This week I’m sharing a post written in August 2012:
Many years ago, I saw the movie Moscow on the Hudson, about a Russian musician named Vladimir Ivanoff who defects to the United States. One scene in particular has always stuck in my mind: Vladimir (played by the late Robin Williams) goes to the supermarket and has what seems like a panic attack over all of the choices. Coming from a country where he had to stand in line for hours to get a ration of coffee, he now had the freedom to pick and choose from an entire aisle of seemingly endless choices. It overwhelmed him, to say the least.
Many of us can relate somewhat to this scenario. Our culture is one of freedom and abundance, and those two factors lead to decision making in every aspect of our lives. From what to eat and where to live to whom or if to marry, to Kindle, Nook, or actual book, to career goals and travel plans, we are faced with a myriad of decisions daily.
Now add obsessive-compulsive disorder into the equation, and it might be a recipe for disaster. Since doubt is the cornerstone of OCD, those with the disorder often have the need to know, for certain, that all these decisions they are making are the right ones. They may worry how their choices will affect others, and agonize over even the most minor decisions. Or they may make a decision right away, only to have OCD sabotage it. The weight attached to decisions can be too much to bear, at which point decision making may be avoided whenever possible.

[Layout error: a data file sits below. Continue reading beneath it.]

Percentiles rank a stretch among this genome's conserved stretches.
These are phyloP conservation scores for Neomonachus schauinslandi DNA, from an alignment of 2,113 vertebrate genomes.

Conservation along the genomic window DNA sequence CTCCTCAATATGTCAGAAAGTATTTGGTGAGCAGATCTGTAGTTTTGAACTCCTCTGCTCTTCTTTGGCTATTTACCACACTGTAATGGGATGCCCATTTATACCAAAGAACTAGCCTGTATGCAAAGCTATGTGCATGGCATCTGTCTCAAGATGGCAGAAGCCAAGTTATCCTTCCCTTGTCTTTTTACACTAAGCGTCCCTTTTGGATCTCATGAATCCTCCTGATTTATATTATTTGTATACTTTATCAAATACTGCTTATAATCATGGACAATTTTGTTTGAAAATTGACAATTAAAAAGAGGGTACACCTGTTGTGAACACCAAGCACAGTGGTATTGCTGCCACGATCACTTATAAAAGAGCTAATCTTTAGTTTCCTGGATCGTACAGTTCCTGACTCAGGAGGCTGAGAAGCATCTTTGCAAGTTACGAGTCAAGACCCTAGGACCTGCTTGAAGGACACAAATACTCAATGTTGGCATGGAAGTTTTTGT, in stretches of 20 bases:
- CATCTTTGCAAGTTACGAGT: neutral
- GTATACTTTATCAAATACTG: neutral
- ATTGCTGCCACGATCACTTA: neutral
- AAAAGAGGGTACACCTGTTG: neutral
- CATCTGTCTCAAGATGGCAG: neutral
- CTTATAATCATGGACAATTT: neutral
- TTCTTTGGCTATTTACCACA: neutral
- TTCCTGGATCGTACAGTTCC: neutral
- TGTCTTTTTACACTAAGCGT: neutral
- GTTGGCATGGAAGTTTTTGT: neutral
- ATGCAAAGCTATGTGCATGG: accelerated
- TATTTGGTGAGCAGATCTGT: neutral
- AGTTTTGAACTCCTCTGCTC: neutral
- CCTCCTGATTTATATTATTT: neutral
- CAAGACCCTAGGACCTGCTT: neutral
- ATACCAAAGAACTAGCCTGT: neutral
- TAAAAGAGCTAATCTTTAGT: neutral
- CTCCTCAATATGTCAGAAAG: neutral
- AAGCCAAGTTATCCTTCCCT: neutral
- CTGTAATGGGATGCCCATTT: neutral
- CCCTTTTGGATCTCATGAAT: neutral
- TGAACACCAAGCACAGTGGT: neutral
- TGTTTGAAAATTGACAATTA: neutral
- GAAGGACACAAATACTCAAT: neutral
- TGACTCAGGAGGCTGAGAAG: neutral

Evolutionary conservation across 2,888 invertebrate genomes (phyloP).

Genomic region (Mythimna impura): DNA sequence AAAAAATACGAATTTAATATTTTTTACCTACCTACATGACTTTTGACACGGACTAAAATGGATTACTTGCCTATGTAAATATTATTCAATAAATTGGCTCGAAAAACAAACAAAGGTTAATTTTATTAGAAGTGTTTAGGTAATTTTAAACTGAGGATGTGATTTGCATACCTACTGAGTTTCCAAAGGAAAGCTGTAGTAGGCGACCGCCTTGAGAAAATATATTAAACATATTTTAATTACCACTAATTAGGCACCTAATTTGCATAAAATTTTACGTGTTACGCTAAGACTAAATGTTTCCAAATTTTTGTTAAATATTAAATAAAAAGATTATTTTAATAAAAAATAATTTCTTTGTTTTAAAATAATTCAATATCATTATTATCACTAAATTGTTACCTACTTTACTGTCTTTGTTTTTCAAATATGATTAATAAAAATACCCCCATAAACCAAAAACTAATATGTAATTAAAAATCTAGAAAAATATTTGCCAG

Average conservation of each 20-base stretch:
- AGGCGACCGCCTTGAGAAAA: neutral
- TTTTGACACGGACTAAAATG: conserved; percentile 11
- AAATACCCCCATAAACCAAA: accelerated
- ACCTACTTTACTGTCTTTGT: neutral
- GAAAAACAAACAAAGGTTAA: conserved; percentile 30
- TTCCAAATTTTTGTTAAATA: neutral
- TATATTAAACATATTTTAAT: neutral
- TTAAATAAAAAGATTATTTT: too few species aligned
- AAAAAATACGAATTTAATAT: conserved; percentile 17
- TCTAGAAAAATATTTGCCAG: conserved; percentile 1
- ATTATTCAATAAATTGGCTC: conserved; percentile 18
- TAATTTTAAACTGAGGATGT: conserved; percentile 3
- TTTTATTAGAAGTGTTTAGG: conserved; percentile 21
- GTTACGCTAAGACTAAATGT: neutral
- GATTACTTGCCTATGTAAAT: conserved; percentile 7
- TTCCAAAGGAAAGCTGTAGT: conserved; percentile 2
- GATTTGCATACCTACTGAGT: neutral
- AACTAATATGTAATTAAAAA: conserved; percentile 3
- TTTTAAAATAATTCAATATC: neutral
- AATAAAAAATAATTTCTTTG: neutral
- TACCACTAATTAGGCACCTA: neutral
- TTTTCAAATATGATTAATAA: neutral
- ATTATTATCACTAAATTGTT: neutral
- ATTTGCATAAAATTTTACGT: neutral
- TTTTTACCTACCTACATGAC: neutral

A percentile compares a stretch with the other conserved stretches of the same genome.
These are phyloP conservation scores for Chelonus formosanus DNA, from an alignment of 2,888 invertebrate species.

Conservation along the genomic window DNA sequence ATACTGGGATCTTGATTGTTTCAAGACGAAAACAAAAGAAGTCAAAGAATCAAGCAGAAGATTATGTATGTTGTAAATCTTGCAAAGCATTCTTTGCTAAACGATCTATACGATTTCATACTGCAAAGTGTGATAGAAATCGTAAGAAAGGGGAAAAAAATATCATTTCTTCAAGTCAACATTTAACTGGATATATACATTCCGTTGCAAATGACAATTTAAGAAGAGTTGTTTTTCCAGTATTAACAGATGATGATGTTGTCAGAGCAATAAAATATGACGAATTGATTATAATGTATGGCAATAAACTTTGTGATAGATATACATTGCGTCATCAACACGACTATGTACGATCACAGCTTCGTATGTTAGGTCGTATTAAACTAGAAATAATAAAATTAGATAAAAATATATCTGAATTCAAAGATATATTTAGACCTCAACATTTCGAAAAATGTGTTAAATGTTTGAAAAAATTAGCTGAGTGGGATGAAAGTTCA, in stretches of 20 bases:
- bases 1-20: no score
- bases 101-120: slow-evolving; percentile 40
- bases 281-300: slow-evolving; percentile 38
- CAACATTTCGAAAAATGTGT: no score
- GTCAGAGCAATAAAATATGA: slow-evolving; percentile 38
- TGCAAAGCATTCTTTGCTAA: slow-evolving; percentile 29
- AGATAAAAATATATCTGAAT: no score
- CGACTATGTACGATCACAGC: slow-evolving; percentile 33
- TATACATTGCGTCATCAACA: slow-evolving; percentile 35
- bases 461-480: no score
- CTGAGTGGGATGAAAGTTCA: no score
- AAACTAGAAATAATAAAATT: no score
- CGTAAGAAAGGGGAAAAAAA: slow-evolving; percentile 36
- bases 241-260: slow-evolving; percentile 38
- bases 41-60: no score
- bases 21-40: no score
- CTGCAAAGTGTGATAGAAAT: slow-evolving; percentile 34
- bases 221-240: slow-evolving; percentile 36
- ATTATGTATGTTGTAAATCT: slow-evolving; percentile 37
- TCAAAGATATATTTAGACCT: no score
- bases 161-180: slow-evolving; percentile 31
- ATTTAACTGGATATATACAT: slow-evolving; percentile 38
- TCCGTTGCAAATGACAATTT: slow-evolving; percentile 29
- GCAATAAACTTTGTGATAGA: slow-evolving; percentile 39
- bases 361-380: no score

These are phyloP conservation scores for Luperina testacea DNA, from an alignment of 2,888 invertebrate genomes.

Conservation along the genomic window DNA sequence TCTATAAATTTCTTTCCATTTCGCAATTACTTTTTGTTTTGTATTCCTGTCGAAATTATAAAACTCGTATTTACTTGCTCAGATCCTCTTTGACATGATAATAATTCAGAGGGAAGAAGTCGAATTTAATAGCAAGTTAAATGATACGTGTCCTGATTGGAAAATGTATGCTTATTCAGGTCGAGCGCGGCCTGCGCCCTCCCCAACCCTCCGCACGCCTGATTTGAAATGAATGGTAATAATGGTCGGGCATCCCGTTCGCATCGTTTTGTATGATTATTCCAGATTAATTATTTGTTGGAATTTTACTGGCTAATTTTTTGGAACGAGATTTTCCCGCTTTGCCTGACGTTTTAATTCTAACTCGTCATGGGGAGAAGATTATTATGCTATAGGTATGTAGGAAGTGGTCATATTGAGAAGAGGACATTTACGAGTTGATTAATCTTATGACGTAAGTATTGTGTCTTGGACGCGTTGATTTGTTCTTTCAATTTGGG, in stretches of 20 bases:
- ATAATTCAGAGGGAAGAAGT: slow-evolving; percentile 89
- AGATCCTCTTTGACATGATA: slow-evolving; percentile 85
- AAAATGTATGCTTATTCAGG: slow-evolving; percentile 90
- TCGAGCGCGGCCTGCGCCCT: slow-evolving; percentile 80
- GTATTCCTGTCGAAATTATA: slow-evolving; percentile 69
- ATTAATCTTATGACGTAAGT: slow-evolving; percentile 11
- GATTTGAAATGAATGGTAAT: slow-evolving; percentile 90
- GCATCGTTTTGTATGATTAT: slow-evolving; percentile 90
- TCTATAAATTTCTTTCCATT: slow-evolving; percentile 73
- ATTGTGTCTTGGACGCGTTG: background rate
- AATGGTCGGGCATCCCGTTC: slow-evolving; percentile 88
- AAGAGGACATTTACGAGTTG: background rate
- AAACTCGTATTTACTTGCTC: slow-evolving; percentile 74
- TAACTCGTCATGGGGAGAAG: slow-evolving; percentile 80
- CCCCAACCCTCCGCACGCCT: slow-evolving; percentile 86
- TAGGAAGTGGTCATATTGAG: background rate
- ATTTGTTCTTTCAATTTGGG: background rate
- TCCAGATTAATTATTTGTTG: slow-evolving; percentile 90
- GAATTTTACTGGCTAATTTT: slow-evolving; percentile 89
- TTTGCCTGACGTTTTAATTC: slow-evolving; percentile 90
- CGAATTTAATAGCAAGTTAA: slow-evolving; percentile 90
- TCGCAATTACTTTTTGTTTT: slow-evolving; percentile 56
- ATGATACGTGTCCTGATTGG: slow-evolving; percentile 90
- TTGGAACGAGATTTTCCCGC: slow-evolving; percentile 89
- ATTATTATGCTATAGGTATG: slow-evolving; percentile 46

Unfortunately, avoidance is never the answer, and while this tactic may temporarily quell anxiety, in the long run it will make OCD stronger. Exposure and response prevention therapy can help people with OCD learn to accept the uncertainty that comes with decision making.
But those with OCD are not the only ones affected by having to make too many decisions. Barry Schwartz, a psychologist and author of The Paradox of Choice, explores the connection between depression and the abundance of choice. I recommend checking out his talk here. His ideas make a lot of sense and he is enjoyable to listen to. He brings up the point that when we have no choice in a matter and something goes wrong, we have no reason to blame ourselves. When we do have choices to make, whether it’s something as trivial as which jeans to buy, or something more significant like a career move, we have high expectations and expect everything to be perfect. When our expectations inevitably fall short, we blame ourselves. After all, we are the ones who made the decision. Maybe we should have made a different choice?
According to Dr. Schwartz, too much choice undermines happiness. I think this is as good a reason as any to simplify our lives as much as possible. And whether we have OCD or not, we need to be able to accept the decisions we make and go on with our lives. If we don’t, our mental health will surely suffer.